Management Skills

33 Leadership statistics managers should be aware of

4 min read

We compiled a list of leadership statistics to help people leaders all over compare their approach to management, challenges and more with other managers.

In recent years there have been several reports analyzing the workplace from all kinds of lenses: Remote work, employee engagement, and so on. 

However, most reports don’t focus on the main driver of employee happiness, performance and engagement at work: Managers. In our recent State of One-on-ones report, we surveyed over 200 people managers to find out how they approach one-on-ones and management.

Leadership statistics

  1. 58% of managers say they didn’t receive any management training. (MDA Training)
  2. The biggest challenge managers face as people leaders is juggling managing their team with their other responsibilities. (SoapBox State of One-on-ones)
  3. The majority of managers, 37%, believe that the most important of their role is to keep the team on track to achieve goals. (SoapBox State of One-on-ones)
  4. Followed by 26% of managers who believe the most important part of their role is to provide direct reports with growth and development opportunities. (SoapBox State of One-on-ones)
  5. The majority of managers, 54%, use Slack as their primary tool to communicate with their team. (SoapBox State of One-on-ones)
  6. 27% of managers use email as their primary communication tool with their team, coming in as the second most used tool after Slack. (SoapBox State of One-on-ones)
  7. 50% of managers surveyed treat one-on-ones as a time for status updates. (SoapBox State of One-on-ones)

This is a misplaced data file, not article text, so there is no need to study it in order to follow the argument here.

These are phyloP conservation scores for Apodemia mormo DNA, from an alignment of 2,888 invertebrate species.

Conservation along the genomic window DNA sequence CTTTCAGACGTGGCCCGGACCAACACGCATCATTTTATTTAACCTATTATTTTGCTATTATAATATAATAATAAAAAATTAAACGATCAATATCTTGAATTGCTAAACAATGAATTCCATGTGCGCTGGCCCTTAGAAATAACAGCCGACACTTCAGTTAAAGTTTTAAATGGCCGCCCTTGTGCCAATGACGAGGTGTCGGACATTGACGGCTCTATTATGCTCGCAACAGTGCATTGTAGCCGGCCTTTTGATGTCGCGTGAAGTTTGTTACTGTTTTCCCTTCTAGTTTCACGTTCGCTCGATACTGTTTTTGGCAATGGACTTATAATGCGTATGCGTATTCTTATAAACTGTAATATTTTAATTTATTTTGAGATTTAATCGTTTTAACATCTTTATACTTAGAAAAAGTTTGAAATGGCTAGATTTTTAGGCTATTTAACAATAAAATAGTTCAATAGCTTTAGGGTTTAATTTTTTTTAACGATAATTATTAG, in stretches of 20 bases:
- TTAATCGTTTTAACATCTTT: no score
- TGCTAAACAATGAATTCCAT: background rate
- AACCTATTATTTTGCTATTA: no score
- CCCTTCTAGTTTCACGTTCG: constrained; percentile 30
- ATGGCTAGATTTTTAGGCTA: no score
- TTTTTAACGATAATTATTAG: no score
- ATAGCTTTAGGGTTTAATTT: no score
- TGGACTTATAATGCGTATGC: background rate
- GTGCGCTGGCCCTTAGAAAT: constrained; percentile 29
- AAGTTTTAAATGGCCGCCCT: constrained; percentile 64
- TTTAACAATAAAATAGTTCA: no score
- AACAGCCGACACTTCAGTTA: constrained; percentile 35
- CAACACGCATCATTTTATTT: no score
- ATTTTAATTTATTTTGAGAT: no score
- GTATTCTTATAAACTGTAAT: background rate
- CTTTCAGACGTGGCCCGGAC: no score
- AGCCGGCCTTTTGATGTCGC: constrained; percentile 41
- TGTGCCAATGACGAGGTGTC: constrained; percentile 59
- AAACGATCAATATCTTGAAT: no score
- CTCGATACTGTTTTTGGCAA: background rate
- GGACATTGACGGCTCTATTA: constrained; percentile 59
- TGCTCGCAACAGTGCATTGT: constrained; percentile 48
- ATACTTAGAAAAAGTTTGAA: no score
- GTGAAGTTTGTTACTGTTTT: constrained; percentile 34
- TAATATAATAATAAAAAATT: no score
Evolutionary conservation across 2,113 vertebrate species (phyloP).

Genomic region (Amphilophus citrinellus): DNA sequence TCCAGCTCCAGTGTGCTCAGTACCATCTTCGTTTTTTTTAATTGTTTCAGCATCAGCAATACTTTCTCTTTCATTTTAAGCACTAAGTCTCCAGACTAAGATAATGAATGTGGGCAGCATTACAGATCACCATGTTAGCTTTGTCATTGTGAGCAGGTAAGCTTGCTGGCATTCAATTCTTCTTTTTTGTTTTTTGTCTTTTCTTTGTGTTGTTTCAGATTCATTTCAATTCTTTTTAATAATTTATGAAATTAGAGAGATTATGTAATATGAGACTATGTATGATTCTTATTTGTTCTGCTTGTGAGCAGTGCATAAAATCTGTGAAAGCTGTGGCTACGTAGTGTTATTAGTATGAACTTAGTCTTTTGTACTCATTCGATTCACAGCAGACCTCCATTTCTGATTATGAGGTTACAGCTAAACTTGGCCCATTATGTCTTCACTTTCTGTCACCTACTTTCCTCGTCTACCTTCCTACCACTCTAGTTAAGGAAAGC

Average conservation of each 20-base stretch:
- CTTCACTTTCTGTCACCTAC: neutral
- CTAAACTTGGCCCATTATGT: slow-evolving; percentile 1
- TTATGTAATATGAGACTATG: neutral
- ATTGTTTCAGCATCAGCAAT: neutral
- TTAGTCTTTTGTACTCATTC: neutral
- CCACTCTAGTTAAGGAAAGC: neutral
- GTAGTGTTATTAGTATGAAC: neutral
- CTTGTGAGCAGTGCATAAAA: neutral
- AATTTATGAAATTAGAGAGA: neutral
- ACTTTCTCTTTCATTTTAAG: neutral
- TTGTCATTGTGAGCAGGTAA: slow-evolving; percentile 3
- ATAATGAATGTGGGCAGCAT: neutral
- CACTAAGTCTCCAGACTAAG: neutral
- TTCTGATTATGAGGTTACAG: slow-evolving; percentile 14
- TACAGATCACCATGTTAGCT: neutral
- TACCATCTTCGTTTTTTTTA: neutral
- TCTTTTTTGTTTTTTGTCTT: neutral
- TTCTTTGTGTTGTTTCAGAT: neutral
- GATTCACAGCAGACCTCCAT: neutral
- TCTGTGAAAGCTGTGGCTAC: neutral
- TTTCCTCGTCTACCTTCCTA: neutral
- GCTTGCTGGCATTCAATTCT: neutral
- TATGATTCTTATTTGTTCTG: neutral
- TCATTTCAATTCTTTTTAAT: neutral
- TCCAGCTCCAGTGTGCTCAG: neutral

8. 70% of managers aim to understand and eliminate roadblocks during one-on-one meetings. (SoapBox State of One-on-ones)
  9. Across all organization sizes, managers prioritize creating a safe work environment for their team the least. (SoapBox State of One-on-ones)
  10. As an organization’s size grows, a manager’s top priorities shift more towards providing growth and development opportunities. (SoapBox State of One-on-ones)
  11. Only 35% of U.S. managers are engaged in their jobs. (Gallup State of the American Manager: Analytics and Advice for Leaders
  12. Companies that hire managers based on talent realize a 48% increase in profitability, a 22% increase in productivity, a 30% increase in employee engagement scores, a 17% increase in customer engagement scores and a 19% decrease in turnover. (Gallup State of the American Manager: Analytics and Advice for Leaders
  13. Managers account for at least 70% of the variance in employee engagement scores across business units. (Gallup State of the American Manager: Analytics and Advice for Leaders
  14. Managers who are not engaged or who are actively Disengaged cost the U.S. economy $319 billion to $398 billion annually. (Gallup State of the American Manager: Analytics and Advice for Leaders)  
  15. One in two employees have left their job to get away from their manager at some point in their career. (Gallup State of the American Manager: Analytics and Advice for Leaders)